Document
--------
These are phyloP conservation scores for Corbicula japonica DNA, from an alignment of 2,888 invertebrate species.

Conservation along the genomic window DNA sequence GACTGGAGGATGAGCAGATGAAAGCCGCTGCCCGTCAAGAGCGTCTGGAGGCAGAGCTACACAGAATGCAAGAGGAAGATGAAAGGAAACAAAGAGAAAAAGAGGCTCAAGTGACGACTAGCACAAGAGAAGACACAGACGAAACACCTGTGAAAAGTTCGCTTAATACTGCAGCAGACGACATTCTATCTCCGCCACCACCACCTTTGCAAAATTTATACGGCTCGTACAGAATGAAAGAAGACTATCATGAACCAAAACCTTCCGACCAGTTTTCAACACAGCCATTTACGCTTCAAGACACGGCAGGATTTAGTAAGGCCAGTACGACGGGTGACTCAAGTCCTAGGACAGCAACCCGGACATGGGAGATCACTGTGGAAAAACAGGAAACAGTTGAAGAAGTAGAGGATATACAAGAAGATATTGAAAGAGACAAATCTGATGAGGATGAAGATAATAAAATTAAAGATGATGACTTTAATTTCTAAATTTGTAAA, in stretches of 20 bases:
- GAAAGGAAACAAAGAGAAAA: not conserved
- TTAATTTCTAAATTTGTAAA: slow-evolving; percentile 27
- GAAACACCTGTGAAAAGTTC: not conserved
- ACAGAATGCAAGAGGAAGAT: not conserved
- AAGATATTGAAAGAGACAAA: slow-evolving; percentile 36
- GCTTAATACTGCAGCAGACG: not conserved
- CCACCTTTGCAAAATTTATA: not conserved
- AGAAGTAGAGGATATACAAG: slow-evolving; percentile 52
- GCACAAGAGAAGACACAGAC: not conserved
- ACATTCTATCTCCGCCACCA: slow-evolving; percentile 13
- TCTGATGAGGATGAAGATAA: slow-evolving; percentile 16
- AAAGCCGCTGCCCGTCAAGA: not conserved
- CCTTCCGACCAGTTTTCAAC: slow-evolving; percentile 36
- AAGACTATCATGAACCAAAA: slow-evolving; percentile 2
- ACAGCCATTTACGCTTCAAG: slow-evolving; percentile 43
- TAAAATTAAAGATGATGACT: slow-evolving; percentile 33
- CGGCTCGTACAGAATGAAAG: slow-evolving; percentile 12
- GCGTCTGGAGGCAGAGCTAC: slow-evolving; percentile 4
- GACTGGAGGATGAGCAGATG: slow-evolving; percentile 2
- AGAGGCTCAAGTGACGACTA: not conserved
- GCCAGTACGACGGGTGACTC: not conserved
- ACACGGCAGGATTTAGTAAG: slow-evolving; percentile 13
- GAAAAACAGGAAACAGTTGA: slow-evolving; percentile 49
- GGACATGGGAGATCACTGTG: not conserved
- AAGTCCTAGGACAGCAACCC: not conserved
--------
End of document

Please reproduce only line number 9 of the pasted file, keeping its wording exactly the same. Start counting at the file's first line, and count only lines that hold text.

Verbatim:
- CCACCTTTGCAAAATTTATA: not conserved